Wednesday, June 1, 2011


Your produce is the best nourishment that money can buy. That said, it should be fresh, clean, pure, organic (when possible) and ethically priced. The market that sells your produce should care about the health and freshness of it as much as you do. In this day and age, such ethical behavior could come into question when markets are changing prices constantly to keep up with the demands of the business.

I have seen the price of Mangoes go from $1 a mango to $2 a mango overnight. I have seen organic raspberries go from $3.99 a package to $6.99 a package in an overnight period as well. A similar case with Organic Hass Avocados: $1.50 to $3.00 in a few days. I have made my voice heard with the store owners and customer service counters on several occassions about these rapid changes; they have attributed such price changes to oil prices, packaging, and availability. These are definitely pertinent factors with regard to the nature of business; however when the price of a Mango doubles in less than 10 hours at major market retailer and the reason is because of "high oil prices", ethical behavior with regard to pricing must come into question. And the question is, what exactly is the consumer paying for? Once in Guatemala, I purchased an Organic Hass Avocado for about the equivalent of 8 cents. How does that 8 cent avocado become one that fluctuates between $1.50 and $3.00 at the will of the retailer? These are the questions consumers must ask.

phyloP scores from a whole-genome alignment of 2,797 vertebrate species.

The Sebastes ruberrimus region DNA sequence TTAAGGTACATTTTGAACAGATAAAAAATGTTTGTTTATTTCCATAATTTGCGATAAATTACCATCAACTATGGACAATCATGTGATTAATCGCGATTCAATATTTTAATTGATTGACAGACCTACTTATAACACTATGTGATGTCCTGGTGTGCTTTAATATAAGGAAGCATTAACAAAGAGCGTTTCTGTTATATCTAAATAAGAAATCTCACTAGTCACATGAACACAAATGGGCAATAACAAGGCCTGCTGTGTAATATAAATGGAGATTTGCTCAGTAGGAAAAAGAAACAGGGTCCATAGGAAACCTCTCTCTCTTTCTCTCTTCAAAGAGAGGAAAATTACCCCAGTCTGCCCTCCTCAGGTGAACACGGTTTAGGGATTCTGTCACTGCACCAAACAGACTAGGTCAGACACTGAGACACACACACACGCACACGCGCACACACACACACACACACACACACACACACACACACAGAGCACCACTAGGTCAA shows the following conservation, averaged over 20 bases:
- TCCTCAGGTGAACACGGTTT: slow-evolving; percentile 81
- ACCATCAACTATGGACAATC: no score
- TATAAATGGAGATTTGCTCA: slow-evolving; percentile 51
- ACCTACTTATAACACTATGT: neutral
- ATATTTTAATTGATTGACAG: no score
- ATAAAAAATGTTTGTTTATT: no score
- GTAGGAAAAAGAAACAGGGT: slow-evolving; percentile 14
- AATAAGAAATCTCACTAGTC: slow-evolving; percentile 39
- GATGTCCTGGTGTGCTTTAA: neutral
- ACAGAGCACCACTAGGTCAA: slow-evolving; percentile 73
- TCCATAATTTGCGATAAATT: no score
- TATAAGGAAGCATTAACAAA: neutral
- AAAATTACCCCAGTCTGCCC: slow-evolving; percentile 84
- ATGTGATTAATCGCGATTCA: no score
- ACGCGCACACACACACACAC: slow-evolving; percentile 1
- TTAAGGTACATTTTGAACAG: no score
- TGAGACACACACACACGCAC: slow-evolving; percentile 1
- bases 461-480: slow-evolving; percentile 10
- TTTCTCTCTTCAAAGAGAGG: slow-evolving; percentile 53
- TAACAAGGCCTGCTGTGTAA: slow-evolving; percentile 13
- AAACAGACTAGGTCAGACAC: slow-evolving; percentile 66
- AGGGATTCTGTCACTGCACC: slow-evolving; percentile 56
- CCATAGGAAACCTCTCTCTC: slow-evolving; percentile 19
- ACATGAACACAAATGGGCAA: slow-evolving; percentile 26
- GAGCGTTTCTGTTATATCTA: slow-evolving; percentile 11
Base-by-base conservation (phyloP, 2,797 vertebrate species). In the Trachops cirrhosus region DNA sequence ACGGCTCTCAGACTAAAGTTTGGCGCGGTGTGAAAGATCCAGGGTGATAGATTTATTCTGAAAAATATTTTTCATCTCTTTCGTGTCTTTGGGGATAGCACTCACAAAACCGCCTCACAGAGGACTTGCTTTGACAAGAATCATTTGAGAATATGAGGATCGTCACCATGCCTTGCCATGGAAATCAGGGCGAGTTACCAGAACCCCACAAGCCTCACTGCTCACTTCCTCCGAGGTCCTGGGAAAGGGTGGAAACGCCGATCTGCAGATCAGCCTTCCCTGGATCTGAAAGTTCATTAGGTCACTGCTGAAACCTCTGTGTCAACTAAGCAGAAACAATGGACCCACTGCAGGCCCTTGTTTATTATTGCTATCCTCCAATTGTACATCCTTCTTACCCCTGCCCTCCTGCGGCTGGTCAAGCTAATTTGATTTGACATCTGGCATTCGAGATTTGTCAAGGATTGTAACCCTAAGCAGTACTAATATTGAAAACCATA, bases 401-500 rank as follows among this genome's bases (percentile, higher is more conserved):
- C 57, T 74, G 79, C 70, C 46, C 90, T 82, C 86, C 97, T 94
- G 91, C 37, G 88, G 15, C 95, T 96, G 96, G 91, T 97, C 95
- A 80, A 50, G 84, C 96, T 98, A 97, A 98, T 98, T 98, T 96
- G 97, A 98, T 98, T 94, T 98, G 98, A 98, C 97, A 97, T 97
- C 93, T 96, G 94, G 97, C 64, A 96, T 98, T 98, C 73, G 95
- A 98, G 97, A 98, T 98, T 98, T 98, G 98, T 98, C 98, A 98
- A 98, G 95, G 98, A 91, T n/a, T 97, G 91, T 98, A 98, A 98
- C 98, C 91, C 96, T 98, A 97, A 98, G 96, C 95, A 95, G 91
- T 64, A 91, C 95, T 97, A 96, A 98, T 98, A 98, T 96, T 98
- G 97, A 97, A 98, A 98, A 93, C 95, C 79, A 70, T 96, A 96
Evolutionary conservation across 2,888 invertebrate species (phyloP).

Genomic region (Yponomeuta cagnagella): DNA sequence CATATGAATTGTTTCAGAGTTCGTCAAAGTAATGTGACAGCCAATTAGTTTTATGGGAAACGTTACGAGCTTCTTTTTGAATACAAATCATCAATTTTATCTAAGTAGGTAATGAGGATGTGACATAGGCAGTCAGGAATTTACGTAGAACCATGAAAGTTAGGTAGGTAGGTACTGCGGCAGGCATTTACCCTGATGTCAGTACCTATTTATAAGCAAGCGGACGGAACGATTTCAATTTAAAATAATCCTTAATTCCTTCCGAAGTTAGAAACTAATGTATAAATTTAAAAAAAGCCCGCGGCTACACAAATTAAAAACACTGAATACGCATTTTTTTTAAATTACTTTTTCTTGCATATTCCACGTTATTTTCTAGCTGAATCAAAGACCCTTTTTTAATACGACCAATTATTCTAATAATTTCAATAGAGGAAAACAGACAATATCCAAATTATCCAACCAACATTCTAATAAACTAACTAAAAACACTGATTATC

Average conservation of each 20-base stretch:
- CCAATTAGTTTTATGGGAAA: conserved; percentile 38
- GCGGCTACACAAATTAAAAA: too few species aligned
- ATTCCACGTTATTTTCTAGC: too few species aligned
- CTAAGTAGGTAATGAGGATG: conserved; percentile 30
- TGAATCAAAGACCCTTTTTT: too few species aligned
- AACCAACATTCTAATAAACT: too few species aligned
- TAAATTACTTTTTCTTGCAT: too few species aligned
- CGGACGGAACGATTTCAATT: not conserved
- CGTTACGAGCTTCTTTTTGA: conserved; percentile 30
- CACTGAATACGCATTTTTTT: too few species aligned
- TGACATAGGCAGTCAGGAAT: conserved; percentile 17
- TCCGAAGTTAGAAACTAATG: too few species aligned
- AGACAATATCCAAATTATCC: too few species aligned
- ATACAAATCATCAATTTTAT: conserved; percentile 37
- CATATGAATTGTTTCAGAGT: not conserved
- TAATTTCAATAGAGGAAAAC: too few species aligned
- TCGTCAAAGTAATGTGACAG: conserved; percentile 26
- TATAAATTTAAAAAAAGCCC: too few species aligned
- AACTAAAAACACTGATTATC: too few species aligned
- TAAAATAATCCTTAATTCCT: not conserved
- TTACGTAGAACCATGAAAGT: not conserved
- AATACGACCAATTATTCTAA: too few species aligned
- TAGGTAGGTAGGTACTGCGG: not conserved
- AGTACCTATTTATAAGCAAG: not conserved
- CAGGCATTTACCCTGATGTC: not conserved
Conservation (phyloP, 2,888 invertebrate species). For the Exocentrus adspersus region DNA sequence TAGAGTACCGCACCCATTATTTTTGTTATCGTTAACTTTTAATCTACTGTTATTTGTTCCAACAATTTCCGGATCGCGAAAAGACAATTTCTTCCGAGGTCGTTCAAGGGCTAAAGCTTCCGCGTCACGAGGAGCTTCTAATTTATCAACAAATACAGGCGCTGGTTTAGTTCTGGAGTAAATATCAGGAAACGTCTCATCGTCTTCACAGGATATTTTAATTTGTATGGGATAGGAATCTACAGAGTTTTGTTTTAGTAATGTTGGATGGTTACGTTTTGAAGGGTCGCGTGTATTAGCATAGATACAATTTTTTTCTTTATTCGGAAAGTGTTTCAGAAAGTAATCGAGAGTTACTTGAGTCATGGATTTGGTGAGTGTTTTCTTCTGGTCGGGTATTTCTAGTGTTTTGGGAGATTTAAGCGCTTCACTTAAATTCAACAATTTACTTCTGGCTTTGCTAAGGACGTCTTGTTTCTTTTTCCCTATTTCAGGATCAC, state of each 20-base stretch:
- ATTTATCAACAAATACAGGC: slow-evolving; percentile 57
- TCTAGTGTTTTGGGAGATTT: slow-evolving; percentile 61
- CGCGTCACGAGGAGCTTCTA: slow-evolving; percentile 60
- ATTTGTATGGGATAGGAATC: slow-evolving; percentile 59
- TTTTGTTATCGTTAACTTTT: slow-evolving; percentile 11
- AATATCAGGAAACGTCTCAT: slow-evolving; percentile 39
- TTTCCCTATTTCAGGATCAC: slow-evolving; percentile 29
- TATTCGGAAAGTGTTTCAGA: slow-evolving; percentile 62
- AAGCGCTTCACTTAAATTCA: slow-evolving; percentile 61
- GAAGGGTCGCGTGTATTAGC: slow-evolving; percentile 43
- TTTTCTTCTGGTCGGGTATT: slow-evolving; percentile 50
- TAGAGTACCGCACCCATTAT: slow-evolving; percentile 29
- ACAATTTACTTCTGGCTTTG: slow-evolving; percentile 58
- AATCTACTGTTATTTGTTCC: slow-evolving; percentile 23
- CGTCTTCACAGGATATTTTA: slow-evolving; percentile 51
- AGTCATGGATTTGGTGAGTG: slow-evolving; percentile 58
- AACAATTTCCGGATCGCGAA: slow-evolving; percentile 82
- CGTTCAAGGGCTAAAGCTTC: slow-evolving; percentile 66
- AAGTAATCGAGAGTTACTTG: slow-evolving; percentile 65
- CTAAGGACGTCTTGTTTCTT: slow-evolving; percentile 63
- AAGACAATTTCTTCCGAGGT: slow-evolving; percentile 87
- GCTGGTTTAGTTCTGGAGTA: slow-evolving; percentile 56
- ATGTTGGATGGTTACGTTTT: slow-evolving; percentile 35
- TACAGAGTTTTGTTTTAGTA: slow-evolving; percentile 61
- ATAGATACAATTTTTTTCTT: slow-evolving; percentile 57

So why ask these questions? I say if the retailer is more concerned about pricing of produce, how much focus can there be about the ethical care of such produce? Is everything really organic? How is "Organic" defined between the farmer, distributor and the retailer? All the same or not? Is everything really coming from the sources that they say? Are some things made in an "Organic Lab" instead of an actual farm? (Yes, "Organic Labs." They exist.)

It is a bit disturbing when you think of all these things. Some people just prefer not to know any of these things and put all their trust in the owners of the markets and grocers. At the end of the day, all the food is going into your body, the body of your family and the bodies of your fellow mothers, fathers, brothers and sisters. We should all care and consider asking questions with regard to ethical behavior of these retailers and farmers. The great Imhotep (Egyptian God of Medicine) coined the phrase, "Let thy food be thy medicine." And if the food is to be the "healing of the nation," we as a people must begin to make sure that our food has the "power" they say it has. Our food must be treated in a beautiful and ethical way: from farmer to retailer to your home.

Clean food is food that is ethically priced and treated in a way that is loving, caring and honest.

Make sure your food is Clean: for you and your world...
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